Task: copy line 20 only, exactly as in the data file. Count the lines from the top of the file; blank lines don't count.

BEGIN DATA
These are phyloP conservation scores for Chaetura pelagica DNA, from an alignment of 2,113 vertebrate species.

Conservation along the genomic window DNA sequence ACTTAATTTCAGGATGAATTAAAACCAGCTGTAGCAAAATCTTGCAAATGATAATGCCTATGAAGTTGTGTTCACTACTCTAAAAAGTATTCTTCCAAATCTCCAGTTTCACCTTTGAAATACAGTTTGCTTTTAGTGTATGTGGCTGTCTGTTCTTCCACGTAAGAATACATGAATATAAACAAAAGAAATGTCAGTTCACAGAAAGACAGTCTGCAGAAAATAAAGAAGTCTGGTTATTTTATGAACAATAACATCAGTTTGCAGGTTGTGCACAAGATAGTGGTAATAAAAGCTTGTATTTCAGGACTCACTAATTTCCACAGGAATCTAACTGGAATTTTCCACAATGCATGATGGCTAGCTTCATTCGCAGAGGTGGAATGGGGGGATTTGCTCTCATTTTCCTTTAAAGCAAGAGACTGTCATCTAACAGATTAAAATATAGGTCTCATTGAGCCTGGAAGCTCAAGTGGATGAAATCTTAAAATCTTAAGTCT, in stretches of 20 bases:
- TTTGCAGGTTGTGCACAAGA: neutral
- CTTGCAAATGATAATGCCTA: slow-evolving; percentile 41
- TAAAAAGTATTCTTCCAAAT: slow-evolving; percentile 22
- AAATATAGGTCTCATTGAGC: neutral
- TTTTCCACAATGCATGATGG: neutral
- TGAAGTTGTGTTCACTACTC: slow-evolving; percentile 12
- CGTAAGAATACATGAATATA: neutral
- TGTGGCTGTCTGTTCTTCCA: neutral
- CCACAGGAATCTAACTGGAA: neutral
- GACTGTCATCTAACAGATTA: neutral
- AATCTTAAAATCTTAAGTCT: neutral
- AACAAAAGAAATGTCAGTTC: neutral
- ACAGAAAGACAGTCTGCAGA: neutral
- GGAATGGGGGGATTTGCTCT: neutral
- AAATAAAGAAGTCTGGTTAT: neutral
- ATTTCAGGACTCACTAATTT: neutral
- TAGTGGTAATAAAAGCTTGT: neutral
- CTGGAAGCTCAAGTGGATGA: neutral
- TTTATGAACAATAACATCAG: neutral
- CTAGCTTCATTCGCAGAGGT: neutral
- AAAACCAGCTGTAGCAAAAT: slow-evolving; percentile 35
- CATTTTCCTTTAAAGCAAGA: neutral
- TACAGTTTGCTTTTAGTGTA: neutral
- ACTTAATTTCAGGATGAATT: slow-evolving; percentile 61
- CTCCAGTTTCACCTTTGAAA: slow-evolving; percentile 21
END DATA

- CTGGAAGCTCAAGTGGATGA: neutral